Vision Center of Excellence Promotes Eye-injury Research, Care

WASHINGTON, Jan. 9, 2012 — Next month will mark a major mile­stone in advanc­ing care for wound­ed war­riors suf­fer­ing debil­i­tat­ing eye injuries with a rib­bon-cut­ting at the Wal­ter Reed Nation­al Mil­i­tary Med­ical Cen­ter in Bethes­da, Md.

Army Pfc. Dou­glas K. Phillips a mem­ber of the 3rd Infantry Division’s Com­pa­ny A, 1st Bat­tal­ion, 15th Infantry Reg­i­ment, deployed to Durai-ya, Iraq, in May 2007, shows the dam­age to his face and his eye pro­tec­tion from a small-arms attack. Phillips cred­its eye pro­tec­tion with sav­ing his eye. The Depart­ment of Defense and Depart­ment of Vet­er­ans Affairs Vision Cen­ter of Excel­lence is explor­ing oth­er ways to pre­vent bat­tle­field eye injuries and to bet­ter treat those who suf­fer them. U.S. Army pho­to by Sgt. Natal­ie Loucks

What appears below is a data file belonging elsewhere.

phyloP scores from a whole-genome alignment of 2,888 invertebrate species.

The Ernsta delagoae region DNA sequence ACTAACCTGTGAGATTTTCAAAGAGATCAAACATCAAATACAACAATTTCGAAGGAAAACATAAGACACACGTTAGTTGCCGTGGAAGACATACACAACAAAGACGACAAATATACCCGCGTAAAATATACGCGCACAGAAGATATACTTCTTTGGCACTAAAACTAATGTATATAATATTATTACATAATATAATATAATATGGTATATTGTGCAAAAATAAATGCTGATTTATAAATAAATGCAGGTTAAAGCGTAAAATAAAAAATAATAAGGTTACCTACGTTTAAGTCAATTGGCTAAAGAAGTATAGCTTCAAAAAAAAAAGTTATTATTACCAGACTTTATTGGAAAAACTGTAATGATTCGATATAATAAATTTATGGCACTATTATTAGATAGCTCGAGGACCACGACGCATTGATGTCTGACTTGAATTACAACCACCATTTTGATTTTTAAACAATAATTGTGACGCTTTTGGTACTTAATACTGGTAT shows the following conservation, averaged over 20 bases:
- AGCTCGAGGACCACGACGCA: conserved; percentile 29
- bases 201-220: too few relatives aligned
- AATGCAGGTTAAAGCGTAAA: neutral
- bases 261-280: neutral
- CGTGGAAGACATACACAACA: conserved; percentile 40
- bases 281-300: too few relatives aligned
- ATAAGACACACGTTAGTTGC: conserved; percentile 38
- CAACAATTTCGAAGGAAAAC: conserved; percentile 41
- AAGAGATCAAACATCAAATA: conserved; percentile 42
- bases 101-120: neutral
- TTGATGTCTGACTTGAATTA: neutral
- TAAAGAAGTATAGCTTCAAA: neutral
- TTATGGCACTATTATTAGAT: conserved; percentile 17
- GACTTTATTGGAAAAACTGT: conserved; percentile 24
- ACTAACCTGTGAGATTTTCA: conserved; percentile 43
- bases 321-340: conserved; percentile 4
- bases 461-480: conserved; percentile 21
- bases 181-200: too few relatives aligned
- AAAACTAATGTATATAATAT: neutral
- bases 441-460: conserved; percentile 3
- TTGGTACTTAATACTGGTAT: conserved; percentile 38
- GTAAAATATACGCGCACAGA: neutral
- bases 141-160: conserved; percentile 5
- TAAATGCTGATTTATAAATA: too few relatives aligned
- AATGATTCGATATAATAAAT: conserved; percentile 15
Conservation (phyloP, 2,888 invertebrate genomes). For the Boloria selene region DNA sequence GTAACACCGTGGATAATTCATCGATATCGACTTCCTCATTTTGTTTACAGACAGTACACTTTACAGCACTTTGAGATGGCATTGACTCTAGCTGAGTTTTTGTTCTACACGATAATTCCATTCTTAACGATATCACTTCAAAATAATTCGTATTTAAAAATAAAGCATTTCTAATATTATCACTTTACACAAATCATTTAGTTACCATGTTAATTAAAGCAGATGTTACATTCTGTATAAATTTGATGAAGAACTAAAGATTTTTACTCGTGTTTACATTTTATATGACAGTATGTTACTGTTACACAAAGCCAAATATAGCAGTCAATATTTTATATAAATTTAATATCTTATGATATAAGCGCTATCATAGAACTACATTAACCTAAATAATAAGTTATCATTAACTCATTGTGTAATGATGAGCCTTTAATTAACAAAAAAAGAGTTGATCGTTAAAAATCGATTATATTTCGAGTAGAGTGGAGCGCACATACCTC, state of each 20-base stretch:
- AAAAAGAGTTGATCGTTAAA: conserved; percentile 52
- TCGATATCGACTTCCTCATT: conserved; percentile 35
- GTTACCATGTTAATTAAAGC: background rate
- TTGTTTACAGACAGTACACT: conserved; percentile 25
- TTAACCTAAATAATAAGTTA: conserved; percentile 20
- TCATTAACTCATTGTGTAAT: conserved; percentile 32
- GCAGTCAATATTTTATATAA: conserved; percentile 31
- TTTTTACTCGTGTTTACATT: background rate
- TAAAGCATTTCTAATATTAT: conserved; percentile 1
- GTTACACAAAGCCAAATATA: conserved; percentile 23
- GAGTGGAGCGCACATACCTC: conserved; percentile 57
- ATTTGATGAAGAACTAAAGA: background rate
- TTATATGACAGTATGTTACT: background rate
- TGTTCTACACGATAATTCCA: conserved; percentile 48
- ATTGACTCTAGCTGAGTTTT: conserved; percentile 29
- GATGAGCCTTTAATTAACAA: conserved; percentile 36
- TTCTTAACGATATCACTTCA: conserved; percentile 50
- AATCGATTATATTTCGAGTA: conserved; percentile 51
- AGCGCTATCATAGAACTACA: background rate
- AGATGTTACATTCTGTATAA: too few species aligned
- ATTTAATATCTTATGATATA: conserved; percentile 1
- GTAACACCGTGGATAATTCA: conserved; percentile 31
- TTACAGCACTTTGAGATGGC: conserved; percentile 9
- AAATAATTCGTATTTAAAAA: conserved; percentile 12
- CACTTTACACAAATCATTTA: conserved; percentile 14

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The Depart­ment of Defense/Department of Vet­er­ans Affairs Vision Cen­ter of Excel­lence will offi­cial­ly open its new head­quar­ters at the Wal­ter Reed facil­i­ty, pro­vid­ing an expand­ed phys­i­cal pres­ence for a grow­ing col­lab­o­ra­tion between the two agencies. 

The goal, explained Army Dr. (Col.) Don­ald Gagliano, its exec­u­tive direc­tor, is to pro­mote research and ini­tia­tives to pre­vent eye injuries and bet­ter diag­nose and treat those suf­fer­ing from them.

Although often over­looked, eye injuries are one of the sig­na­ture wounds of the wars over the last decade, Gagliano noted.